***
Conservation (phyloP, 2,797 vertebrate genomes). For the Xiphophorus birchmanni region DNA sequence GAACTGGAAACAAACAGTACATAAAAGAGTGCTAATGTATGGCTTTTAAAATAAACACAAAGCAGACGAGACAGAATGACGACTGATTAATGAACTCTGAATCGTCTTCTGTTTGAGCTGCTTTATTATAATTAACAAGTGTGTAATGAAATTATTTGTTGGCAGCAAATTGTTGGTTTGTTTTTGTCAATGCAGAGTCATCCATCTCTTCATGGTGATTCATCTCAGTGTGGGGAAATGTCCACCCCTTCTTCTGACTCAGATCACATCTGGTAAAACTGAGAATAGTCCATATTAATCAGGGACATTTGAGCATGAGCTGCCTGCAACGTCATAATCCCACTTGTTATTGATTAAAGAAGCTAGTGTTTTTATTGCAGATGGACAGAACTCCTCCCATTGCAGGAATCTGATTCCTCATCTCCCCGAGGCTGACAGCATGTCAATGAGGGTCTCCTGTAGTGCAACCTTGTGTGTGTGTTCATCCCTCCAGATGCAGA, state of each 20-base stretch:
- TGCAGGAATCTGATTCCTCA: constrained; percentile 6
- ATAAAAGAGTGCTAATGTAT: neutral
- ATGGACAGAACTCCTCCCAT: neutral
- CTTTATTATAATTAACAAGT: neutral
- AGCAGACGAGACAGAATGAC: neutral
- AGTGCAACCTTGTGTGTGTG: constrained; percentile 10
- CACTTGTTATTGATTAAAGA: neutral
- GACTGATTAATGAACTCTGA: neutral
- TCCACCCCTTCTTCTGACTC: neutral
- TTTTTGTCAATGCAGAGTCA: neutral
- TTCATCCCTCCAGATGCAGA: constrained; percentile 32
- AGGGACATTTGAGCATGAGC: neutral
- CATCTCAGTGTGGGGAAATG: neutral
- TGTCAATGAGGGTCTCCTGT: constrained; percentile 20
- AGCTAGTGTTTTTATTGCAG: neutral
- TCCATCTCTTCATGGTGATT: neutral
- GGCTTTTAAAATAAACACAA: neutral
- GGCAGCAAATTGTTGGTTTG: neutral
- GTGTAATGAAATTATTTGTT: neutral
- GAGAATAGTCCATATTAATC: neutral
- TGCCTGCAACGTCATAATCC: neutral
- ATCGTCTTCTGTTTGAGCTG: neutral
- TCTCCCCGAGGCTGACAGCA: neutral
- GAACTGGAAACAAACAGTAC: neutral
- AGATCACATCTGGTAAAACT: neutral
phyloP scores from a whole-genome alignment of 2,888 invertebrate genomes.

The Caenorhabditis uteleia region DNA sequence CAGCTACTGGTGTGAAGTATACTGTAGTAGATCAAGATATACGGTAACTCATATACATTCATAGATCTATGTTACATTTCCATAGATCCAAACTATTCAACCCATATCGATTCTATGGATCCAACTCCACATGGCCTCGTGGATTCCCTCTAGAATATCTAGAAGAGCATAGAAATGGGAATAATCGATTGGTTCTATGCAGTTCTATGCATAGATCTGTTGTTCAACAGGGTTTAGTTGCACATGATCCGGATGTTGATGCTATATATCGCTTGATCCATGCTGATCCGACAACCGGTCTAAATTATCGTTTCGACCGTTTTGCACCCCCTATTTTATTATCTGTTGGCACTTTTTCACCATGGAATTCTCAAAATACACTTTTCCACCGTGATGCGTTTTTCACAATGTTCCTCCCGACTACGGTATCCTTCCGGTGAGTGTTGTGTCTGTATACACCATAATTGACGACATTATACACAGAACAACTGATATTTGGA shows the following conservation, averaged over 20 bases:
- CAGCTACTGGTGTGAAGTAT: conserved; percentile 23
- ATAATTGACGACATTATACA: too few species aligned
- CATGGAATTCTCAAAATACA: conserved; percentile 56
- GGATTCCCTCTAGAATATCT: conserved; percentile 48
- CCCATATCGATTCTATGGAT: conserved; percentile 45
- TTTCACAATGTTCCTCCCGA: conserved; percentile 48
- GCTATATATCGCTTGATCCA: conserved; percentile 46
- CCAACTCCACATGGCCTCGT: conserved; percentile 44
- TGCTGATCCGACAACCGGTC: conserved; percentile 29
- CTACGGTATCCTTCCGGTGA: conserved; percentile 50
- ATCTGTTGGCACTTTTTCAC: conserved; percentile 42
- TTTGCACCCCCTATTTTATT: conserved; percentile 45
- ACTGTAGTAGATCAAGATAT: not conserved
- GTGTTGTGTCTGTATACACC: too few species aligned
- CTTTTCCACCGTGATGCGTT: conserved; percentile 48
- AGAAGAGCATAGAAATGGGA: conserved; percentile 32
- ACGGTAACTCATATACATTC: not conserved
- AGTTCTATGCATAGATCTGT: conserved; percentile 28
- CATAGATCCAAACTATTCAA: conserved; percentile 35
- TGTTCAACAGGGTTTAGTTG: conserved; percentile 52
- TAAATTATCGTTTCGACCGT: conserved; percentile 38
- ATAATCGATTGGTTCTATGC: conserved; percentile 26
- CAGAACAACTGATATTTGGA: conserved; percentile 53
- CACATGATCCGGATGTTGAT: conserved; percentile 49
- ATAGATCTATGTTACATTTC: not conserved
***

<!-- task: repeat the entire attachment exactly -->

Conservation (phyloP, 2,797 vertebrate genomes). For the Xiphophorus birchmanni region DNA sequence GAACTGGAAACAAACAGTACATAAAAGAGTGCTAATGTATGGCTTTTAAAATAAACACAAAGCAGACGAGACAGAATGACGACTGATTAATGAACTCTGAATCGTCTTCTGTTTGAGCTGCTTTATTATAATTAACAAGTGTGTAATGAAATTATTTGTTGGCAGCAAATTGTTGGTTTGTTTTTGTCAATGCAGAGTCATCCATCTCTTCATGGTGATTCATCTCAGTGTGGGGAAATGTCCACCCCTTCTTCTGACTCAGATCACATCTGGTAAAACTGAGAATAGTCCATATTAATCAGGGACATTTGAGCATGAGCTGCCTGCAACGTCATAATCCCACTTGTTATTGATTAAAGAAGCTAGTGTTTTTATTGCAGATGGACAGAACTCCTCCCATTGCAGGAATCTGATTCCTCATCTCCCCGAGGCTGACAGCATGTCAATGAGGGTCTCCTGTAGTGCAACCTTGTGTGTGTGTTCATCCCTCCAGATGCAGA, state of each 20-base stretch:
- TGCAGGAATCTGATTCCTCA: constrained; percentile 6
- ATAAAAGAGTGCTAATGTAT: neutral
- ATGGACAGAACTCCTCCCAT: neutral
- CTTTATTATAATTAACAAGT: neutral
- AGCAGACGAGACAGAATGAC: neutral
- AGTGCAACCTTGTGTGTGTG: constrained; percentile 10
- CACTTGTTATTGATTAAAGA: neutral
- GACTGATTAATGAACTCTGA: neutral
- TCCACCCCTTCTTCTGACTC: neutral
- TTTTTGTCAATGCAGAGTCA: neutral
- TTCATCCCTCCAGATGCAGA: constrained; percentile 32
- AGGGACATTTGAGCATGAGC: neutral
- CATCTCAGTGTGGGGAAATG: neutral
- TGTCAATGAGGGTCTCCTGT: constrained; percentile 20
- AGCTAGTGTTTTTATTGCAG: neutral
- TCCATCTCTTCATGGTGATT: neutral
- GGCTTTTAAAATAAACACAA: neutral
- GGCAGCAAATTGTTGGTTTG: neutral
- GTGTAATGAAATTATTTGTT: neutral
- GAGAATAGTCCATATTAATC: neutral
- TGCCTGCAACGTCATAATCC: neutral
- ATCGTCTTCTGTTTGAGCTG: neutral
- TCTCCCCGAGGCTGACAGCA: neutral
- GAACTGGAAACAAACAGTAC: neutral
- AGATCACATCTGGTAAAACT: neutral
phyloP scores from a whole-genome alignment of 2,888 invertebrate genomes.

The Caenorhabditis uteleia region DNA sequence CAGCTACTGGTGTGAAGTATACTGTAGTAGATCAAGATATACGGTAACTCATATACATTCATAGATCTATGTTACATTTCCATAGATCCAAACTATTCAACCCATATCGATTCTATGGATCCAACTCCACATGGCCTCGTGGATTCCCTCTAGAATATCTAGAAGAGCATAGAAATGGGAATAATCGATTGGTTCTATGCAGTTCTATGCATAGATCTGTTGTTCAACAGGGTTTAGTTGCACATGATCCGGATGTTGATGCTATATATCGCTTGATCCATGCTGATCCGACAACCGGTCTAAATTATCGTTTCGACCGTTTTGCACCCCCTATTTTATTATCTGTTGGCACTTTTTCACCATGGAATTCTCAAAATACACTTTTCCACCGTGATGCGTTTTTCACAATGTTCCTCCCGACTACGGTATCCTTCCGGTGAGTGTTGTGTCTGTATACACCATAATTGACGACATTATACACAGAACAACTGATATTTGGA shows the following conservation, averaged over 20 bases:
- CAGCTACTGGTGTGAAGTAT: conserved; percentile 23
- ATAATTGACGACATTATACA: too few species aligned
- CATGGAATTCTCAAAATACA: conserved; percentile 56
- GGATTCCCTCTAGAATATCT: conserved; percentile 48
- CCCATATCGATTCTATGGAT: conserved; percentile 45
- TTTCACAATGTTCCTCCCGA: conserved; percentile 48
- GCTATATATCGCTTGATCCA: conserved; percentile 46
- CCAACTCCACATGGCCTCGT: conserved; percentile 44
- TGCTGATCCGACAACCGGTC: conserved; percentile 29
- CTACGGTATCCTTCCGGTGA: conserved; percentile 50
- ATCTGTTGGCACTTTTTCAC: conserved; percentile 42
- TTTGCACCCCCTATTTTATT: conserved; percentile 45
- ACTGTAGTAGATCAAGATAT: not conserved
- GTGTTGTGTCTGTATACACC: too few species aligned
- CTTTTCCACCGTGATGCGTT: conserved; percentile 48
- AGAAGAGCATAGAAATGGGA: conserved; percentile 32
- ACGGTAACTCATATACATTC: not conserved
- AGTTCTATGCATAGATCTGT: conserved; percentile 28
- CATAGATCCAAACTATTCAA: conserved; percentile 35
- TGTTCAACAGGGTTTAGTTG: conserved; percentile 52
- TAAATTATCGTTTCGACCGT: conserved; percentile 38
- ATAATCGATTGGTTCTATGC: conserved; percentile 26
- CAGAACAACTGATATTTGGA: conserved; percentile 53
- CACATGATCCGGATGTTGAT: conserved; percentile 49
- ATAGATCTATGTTACATTTC: not conserved